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From Site Selection magazine, January 2014
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A Tale of Two Locations

Consultants say Indiana is best in the Midwest, but
don’t tell that to executives signing deals in Chicago.

MIDWEST
Downtown Chicago has become a hotbed of digital technology companies. With Gogo moving to 111 North Canal Street, the Windy City now employs more than 40,000 digital technology workers.
Photo courtesy of Choose Chicago

by RON STARNER
I

ndiana boasts the best business climate in the Midwest, say consultants who read Site Selection, but plenty of executives are voting for Chicago with their pocketbooks.

Call it a tale of two locations — one in the Farm Belt of low taxes, less regulation and a lot more government support for economic development; the other in America’s second-largest financial market and the Midwest’s most politically influential city.

If this matchup were a heavyweight title bout, it would be billed as Indiana vs. Chicago. The Colts vs. the Bears. The Pacers vs. the Bulls.

Instead, it’s an economic development competition, with certain industries gaining a foothold in the Hoosier State while others prefer the more blustery climate of the Windy City.

Unlike sports, however, there’s room enough in the competition for corporate facility projects for more than one winner. Just don’t tell that to the folks in Chicago, a city that in 2013 topped all Midwest locations in new and expanded business facilities.

Each year, Site Selection surveys its global database of site consultants and asks them to rank all 12 Midwestern states, from best overall business climate to worst. This year’s survey shows Indiana once again ranking as the consultants’ first choice, followed in order by Kansas, Iowa, Missouri, Ohio, Nebraska, North Dakota, South Dakota, Michigan, Wisconsin, Minnesota and Illinois.

Respondents who voted Indiana No. 1 in the region offered comments such as:

  • “It has developed a reputation for removing barriers to doing business.”
  • “It has a location in the central part of the U.S., better tax policy, and an interstate highway system connected to most major cities in the Midwest.”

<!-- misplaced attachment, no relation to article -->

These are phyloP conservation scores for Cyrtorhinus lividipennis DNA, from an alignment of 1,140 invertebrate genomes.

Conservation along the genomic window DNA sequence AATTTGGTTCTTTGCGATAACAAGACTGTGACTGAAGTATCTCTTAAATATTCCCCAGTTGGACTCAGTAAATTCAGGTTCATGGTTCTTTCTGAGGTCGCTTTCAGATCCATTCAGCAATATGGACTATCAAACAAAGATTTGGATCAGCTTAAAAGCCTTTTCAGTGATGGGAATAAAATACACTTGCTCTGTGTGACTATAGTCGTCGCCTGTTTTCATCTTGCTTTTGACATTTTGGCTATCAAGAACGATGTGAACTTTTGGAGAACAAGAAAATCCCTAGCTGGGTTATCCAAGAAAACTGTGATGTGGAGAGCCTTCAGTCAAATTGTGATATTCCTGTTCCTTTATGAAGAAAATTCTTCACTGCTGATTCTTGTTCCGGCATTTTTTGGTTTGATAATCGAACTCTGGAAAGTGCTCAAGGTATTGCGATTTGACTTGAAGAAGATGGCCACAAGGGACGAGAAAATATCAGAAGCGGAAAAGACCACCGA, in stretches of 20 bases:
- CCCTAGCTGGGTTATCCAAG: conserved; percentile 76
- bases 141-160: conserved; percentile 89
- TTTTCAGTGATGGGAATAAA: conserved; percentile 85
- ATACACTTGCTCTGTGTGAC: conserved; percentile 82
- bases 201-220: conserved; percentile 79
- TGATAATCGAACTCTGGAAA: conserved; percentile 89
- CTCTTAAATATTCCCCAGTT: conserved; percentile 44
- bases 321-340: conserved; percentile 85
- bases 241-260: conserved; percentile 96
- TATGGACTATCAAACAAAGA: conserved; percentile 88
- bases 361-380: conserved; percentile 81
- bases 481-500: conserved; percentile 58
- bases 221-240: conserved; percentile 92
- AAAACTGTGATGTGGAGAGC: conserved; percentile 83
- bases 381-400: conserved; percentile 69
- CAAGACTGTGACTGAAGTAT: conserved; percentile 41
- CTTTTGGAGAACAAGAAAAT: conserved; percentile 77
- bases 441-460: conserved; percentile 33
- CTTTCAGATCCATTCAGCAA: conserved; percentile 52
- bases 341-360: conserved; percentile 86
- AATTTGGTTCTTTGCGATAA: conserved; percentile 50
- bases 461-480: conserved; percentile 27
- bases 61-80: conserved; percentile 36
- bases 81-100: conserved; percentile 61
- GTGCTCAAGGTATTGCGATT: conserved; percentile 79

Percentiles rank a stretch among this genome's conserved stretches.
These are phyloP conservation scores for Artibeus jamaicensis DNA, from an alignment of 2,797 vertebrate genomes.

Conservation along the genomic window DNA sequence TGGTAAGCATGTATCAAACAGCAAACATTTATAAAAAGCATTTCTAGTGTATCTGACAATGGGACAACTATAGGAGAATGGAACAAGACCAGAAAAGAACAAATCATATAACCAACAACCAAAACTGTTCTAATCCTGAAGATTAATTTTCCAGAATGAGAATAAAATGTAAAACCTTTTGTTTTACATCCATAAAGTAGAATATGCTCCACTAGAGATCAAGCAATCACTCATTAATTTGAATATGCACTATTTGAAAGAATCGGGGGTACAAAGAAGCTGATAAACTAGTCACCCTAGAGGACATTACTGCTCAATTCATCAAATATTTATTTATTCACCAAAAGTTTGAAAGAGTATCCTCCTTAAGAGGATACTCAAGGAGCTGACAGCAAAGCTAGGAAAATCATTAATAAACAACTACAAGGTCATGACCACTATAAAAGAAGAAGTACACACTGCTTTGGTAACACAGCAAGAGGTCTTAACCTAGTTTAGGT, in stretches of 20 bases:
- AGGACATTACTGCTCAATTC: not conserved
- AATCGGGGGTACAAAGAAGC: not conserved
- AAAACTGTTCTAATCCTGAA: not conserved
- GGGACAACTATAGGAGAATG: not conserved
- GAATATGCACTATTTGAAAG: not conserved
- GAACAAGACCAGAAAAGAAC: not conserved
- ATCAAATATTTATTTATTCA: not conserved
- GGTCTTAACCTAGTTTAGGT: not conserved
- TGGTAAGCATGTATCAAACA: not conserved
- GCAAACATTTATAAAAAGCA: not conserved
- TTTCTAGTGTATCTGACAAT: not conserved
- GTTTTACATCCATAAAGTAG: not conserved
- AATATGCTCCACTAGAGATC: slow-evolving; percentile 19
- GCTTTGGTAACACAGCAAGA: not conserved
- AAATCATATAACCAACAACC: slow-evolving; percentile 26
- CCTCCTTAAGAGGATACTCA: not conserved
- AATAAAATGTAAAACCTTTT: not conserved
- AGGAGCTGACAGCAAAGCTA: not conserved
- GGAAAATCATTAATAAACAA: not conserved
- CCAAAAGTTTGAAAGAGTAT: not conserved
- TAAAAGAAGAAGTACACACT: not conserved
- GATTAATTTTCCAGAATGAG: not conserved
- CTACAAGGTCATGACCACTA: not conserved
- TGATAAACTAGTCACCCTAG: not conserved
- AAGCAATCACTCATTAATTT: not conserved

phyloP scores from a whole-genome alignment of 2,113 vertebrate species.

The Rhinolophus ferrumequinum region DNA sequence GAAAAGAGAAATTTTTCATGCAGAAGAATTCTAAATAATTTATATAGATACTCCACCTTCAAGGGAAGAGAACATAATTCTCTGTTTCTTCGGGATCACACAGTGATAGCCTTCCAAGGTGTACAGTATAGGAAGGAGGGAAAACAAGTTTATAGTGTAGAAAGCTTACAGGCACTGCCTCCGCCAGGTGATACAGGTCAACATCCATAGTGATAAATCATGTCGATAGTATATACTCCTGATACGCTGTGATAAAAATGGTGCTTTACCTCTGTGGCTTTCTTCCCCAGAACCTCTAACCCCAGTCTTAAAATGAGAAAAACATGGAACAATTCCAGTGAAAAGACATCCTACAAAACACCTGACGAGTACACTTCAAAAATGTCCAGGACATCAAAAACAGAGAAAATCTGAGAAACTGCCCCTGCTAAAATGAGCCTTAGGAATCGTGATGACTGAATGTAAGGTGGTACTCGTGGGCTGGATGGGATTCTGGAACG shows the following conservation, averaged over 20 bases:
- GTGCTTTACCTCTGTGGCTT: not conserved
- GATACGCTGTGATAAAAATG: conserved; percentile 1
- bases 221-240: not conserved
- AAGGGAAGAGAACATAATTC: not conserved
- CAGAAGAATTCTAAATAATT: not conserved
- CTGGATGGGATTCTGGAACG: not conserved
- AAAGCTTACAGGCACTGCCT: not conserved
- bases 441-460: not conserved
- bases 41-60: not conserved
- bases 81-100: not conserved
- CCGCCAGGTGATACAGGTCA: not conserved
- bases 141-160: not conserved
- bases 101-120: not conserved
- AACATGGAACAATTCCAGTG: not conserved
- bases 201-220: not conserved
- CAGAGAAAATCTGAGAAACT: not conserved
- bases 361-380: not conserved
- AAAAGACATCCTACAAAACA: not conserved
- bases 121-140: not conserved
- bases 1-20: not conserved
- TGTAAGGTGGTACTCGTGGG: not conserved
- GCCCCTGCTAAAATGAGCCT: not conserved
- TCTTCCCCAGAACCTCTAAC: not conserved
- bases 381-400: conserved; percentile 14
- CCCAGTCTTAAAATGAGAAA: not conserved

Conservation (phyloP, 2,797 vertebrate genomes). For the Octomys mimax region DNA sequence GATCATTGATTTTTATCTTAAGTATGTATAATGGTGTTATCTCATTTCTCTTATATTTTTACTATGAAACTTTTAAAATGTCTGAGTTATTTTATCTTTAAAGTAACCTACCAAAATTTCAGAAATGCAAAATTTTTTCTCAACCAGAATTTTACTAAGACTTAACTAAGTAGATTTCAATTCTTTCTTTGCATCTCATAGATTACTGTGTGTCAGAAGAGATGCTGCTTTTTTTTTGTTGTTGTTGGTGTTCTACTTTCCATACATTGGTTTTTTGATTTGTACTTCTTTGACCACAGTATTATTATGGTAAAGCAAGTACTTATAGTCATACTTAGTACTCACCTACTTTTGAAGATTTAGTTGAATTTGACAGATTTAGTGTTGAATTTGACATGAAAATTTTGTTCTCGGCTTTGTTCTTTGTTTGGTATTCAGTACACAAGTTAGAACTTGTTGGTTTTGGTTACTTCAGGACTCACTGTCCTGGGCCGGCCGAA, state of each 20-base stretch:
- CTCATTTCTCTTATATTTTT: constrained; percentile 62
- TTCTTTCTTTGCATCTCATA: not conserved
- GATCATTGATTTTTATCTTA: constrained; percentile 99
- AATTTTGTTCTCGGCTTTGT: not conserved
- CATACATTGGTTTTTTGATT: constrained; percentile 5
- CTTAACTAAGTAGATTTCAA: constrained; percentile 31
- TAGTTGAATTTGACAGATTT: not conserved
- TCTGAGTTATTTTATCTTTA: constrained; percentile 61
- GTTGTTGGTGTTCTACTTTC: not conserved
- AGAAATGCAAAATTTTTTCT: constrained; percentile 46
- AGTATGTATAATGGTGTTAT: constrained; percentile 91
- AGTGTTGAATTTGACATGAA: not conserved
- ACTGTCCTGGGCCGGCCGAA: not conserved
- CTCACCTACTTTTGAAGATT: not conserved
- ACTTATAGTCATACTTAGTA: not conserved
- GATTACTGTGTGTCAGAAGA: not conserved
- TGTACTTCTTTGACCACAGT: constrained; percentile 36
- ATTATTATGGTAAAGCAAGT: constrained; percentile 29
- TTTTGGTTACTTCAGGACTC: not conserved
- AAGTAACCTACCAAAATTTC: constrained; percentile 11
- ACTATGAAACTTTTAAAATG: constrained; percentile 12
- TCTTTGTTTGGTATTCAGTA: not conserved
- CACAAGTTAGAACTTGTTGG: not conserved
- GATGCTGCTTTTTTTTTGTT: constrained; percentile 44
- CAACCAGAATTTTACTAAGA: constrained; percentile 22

• “It has the best combination of factors.”
  • “Indiana has an aggressive nature and good funding of state business development activities.”
  • “Indiana is very business friendly; it has a low cost of doing business, no debt, and predictability with respect to future taxes.”

Gogo Connects to Chicago

Ironically, these same consultants rated Illinois’ business climate last in the Midwest — a ranking that is belied by the surge of corporate executives choosing Chicago for their companies’ headquarters operations.

In late 2013, both the Gogo Corp. and Assisted Living Concepts LLC announced plans to relocate their corporate headquarters to downtown Chicago, joining a growing trend of regional and global headquarters making the Second City the new No. 1 on their location list.

ALC announced Dec. 10 that it will relocate its headquarters from Menomonee Falls, Wis., to Chicago, moving 100 employees into leased space at 330 N. Wabash.

Gogo, the world’s largest in-flight communications service for passengers, announced Oct. 30 that it’s leaving Itasca, Ill., for its new home at 111 N. Canal St. in Chicago. The company plans to move 460 employees into 232,000 sq. ft. (21,553 sq. m.) of space and add another 50 new jobs within the next two years.

Gogo considered options in Colorado, where the firm’s business aviation division is located, but ultimately selected Chicago for a variety of reasons, according to Steve Nolan, Gogo’s communications director.

“We have run out of space in our current location in Itasca, and we wanted to bring everybody back into one building,” says Nolan. “The facility at 111 N. Canal St. gives us the ability to do that, and there is definitely an attractiveness to the city for attracting talent.”